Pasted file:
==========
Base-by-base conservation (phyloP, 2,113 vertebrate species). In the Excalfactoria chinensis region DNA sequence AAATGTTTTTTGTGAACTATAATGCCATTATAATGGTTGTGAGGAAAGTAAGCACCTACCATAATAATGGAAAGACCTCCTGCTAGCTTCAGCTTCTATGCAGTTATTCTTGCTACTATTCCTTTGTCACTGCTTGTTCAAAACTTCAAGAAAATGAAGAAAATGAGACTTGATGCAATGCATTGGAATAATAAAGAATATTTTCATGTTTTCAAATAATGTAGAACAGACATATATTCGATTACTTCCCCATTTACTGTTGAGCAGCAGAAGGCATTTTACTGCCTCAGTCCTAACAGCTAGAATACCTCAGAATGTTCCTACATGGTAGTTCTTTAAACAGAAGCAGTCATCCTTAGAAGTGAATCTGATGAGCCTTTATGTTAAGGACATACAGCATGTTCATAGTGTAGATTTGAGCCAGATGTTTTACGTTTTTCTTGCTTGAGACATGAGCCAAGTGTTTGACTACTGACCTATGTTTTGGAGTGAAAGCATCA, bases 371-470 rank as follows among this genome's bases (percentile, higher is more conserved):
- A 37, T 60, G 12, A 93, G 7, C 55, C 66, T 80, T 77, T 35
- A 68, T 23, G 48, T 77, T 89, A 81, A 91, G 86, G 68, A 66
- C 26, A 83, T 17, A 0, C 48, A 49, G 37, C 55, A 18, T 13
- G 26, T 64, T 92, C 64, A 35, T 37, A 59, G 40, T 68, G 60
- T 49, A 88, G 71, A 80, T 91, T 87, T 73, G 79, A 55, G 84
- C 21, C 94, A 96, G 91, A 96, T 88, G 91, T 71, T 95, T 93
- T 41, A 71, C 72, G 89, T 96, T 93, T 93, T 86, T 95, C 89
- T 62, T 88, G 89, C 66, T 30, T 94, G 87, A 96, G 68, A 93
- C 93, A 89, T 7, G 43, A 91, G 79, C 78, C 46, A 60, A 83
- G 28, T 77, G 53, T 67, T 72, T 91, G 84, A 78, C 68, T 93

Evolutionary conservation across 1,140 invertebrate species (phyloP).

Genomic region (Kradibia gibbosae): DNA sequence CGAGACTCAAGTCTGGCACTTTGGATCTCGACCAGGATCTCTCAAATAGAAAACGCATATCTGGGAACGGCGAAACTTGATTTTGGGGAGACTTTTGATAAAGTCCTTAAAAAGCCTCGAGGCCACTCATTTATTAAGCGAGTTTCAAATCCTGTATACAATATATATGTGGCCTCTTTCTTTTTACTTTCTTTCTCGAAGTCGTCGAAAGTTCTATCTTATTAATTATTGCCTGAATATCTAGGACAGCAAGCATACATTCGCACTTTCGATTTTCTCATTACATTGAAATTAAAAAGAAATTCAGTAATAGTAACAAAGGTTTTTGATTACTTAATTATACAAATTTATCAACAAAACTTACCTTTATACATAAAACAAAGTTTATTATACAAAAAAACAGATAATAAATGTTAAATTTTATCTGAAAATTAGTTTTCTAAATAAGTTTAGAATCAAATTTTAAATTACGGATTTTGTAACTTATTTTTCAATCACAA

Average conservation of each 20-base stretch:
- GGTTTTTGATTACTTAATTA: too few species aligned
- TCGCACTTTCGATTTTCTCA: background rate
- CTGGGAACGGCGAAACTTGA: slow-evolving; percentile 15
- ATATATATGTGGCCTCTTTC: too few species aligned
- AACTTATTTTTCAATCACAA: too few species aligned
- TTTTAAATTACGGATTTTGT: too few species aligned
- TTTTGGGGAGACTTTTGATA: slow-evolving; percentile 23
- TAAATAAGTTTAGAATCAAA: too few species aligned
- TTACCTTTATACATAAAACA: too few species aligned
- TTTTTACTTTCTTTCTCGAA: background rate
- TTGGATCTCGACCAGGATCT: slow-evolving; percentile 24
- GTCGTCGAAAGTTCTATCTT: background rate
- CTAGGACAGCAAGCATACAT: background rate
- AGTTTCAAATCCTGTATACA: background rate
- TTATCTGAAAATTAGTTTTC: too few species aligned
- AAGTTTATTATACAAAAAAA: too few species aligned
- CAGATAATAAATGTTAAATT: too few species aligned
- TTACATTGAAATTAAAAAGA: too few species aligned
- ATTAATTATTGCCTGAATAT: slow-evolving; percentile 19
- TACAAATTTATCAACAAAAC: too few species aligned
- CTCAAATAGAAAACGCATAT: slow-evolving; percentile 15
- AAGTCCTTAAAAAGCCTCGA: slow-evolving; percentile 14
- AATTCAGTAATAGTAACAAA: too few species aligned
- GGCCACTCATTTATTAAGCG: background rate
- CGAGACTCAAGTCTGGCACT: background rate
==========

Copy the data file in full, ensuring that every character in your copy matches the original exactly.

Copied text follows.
Base-by-base conservation (phyloP, 2,113 vertebrate species). In the Excalfactoria chinensis region DNA sequence AAATGTTTTTTGTGAACTATAATGCCATTATAATGGTTGTGAGGAAAGTAAGCACCTACCATAATAATGGAAAGACCTCCTGCTAGCTTCAGCTTCTATGCAGTTATTCTTGCTACTATTCCTTTGTCACTGCTTGTTCAAAACTTCAAGAAAATGAAGAAAATGAGACTTGATGCAATGCATTGGAATAATAAAGAATATTTTCATGTTTTCAAATAATGTAGAACAGACATATATTCGATTACTTCCCCATTTACTGTTGAGCAGCAGAAGGCATTTTACTGCCTCAGTCCTAACAGCTAGAATACCTCAGAATGTTCCTACATGGTAGTTCTTTAAACAGAAGCAGTCATCCTTAGAAGTGAATCTGATGAGCCTTTATGTTAAGGACATACAGCATGTTCATAGTGTAGATTTGAGCCAGATGTTTTACGTTTTTCTTGCTTGAGACATGAGCCAAGTGTTTGACTACTGACCTATGTTTTGGAGTGAAAGCATCA, bases 371-470 rank as follows among this genome's bases (percentile, higher is more conserved):
- A 37, T 60, G 12, A 93, G 7, C 55, C 66, T 80, T 77, T 35
- A 68, T 23, G 48, T 77, T 89, A 81, A 91, G 86, G 68, A 66
- C 26, A 83, T 17, A 0, C 48, A 49, G 37, C 55, A 18, T 13
- G 26, T 64, T 92, C 64, A 35, T 37, A 59, G 40, T 68, G 60
- T 49, A 88, G 71, A 80, T 91, T 87, T 73, G 79, A 55, G 84
- C 21, C 94, A 96, G 91, A 96, T 88, G 91, T 71, T 95, T 93
- T 41, A 71, C 72, G 89, T 96, T 93, T 93, T 86, T 95, C 89
- T 62, T 88, G 89, C 66, T 30, T 94, G 87, A 96, G 68, A 93
- C 93, A 89, T 7, G 43, A 91, G 79, C 78, C 46, A 60, A 83
- G 28, T 77, G 53, T 67, T 72, T 91, G 84, A 78, C 68, T 93

Evolutionary conservation across 1,140 invertebrate species (phyloP).

Genomic region (Kradibia gibbosae): DNA sequence CGAGACTCAAGTCTGGCACTTTGGATCTCGACCAGGATCTCTCAAATAGAAAACGCATATCTGGGAACGGCGAAACTTGATTTTGGGGAGACTTTTGATAAAGTCCTTAAAAAGCCTCGAGGCCACTCATTTATTAAGCGAGTTTCAAATCCTGTATACAATATATATGTGGCCTCTTTCTTTTTACTTTCTTTCTCGAAGTCGTCGAAAGTTCTATCTTATTAATTATTGCCTGAATATCTAGGACAGCAAGCATACATTCGCACTTTCGATTTTCTCATTACATTGAAATTAAAAAGAAATTCAGTAATAGTAACAAAGGTTTTTGATTACTTAATTATACAAATTTATCAACAAAACTTACCTTTATACATAAAACAAAGTTTATTATACAAAAAAACAGATAATAAATGTTAAATTTTATCTGAAAATTAGTTTTCTAAATAAGTTTAGAATCAAATTTTAAATTACGGATTTTGTAACTTATTTTTCAATCACAA

Average conservation of each 20-base stretch:
- GGTTTTTGATTACTTAATTA: too few species aligned
- TCGCACTTTCGATTTTCTCA: background rate
- CTGGGAACGGCGAAACTTGA: slow-evolving; percentile 15
- ATATATATGTGGCCTCTTTC: too few species aligned
- AACTTATTTTTCAATCACAA: too few species aligned
- TTTTAAATTACGGATTTTGT: too few species aligned
- TTTTGGGGAGACTTTTGATA: slow-evolving; percentile 23
- TAAATAAGTTTAGAATCAAA: too few species aligned
- TTACCTTTATACATAAAACA: too few species aligned
- TTTTTACTTTCTTTCTCGAA: background rate
- TTGGATCTCGACCAGGATCT: slow-evolving; percentile 24
- GTCGTCGAAAGTTCTATCTT: background rate
- CTAGGACAGCAAGCATACAT: background rate
- AGTTTCAAATCCTGTATACA: background rate
- TTATCTGAAAATTAGTTTTC: too few species aligned
- AAGTTTATTATACAAAAAAA: too few species aligned
- CAGATAATAAATGTTAAATT: too few species aligned
- TTACATTGAAATTAAAAAGA: too few species aligned
- ATTAATTATTGCCTGAATAT: slow-evolving; percentile 19
- TACAAATTTATCAACAAAAC: too few species aligned
- CTCAAATAGAAAACGCATAT: slow-evolving; percentile 15
- AAGTCCTTAAAAAGCCTCGA: slow-evolving; percentile 14
- AATTCAGTAATAGTAACAAA: too few species aligned
- GGCCACTCATTTATTAAGCG: background rate
- CGAGACTCAAGTCTGGCACT: background rate